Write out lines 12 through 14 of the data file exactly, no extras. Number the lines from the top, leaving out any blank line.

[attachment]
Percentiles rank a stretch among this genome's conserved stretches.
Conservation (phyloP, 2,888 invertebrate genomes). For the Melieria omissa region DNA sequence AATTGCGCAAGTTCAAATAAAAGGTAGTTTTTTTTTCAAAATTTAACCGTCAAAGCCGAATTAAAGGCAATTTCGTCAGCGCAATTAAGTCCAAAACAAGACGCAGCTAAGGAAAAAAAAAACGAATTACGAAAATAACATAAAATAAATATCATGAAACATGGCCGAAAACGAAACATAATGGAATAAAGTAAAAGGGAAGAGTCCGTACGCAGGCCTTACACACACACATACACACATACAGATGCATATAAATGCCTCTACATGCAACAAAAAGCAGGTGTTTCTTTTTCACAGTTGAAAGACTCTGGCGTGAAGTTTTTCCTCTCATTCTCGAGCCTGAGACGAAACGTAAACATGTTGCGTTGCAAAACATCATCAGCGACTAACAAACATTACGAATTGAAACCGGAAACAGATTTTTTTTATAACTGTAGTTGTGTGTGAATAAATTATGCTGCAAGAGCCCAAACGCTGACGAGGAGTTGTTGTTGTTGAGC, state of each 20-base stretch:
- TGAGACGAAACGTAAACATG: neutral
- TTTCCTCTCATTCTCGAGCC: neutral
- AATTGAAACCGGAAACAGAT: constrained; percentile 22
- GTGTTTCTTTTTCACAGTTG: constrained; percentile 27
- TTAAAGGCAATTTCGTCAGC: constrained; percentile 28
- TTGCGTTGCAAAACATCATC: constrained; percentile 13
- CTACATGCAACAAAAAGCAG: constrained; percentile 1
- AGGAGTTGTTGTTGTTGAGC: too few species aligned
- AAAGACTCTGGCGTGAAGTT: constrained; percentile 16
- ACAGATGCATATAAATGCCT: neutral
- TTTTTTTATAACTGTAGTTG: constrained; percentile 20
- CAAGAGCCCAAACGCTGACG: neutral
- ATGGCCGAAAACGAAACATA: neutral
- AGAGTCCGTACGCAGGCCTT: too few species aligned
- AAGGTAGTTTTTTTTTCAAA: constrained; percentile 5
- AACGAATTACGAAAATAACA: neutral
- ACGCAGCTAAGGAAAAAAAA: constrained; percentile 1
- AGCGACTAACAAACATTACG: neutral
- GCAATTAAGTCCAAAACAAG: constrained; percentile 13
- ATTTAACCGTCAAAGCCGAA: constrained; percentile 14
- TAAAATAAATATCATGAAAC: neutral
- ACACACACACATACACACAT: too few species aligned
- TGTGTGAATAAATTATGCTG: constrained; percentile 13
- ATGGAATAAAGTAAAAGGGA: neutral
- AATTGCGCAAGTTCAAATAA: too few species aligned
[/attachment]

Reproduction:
- ACAGATGCATATAAATGCCT: neutral
- TTTTTTTATAACTGTAGTTG: constrained; percentile 20
- CAAGAGCCCAAACGCTGACG: neutral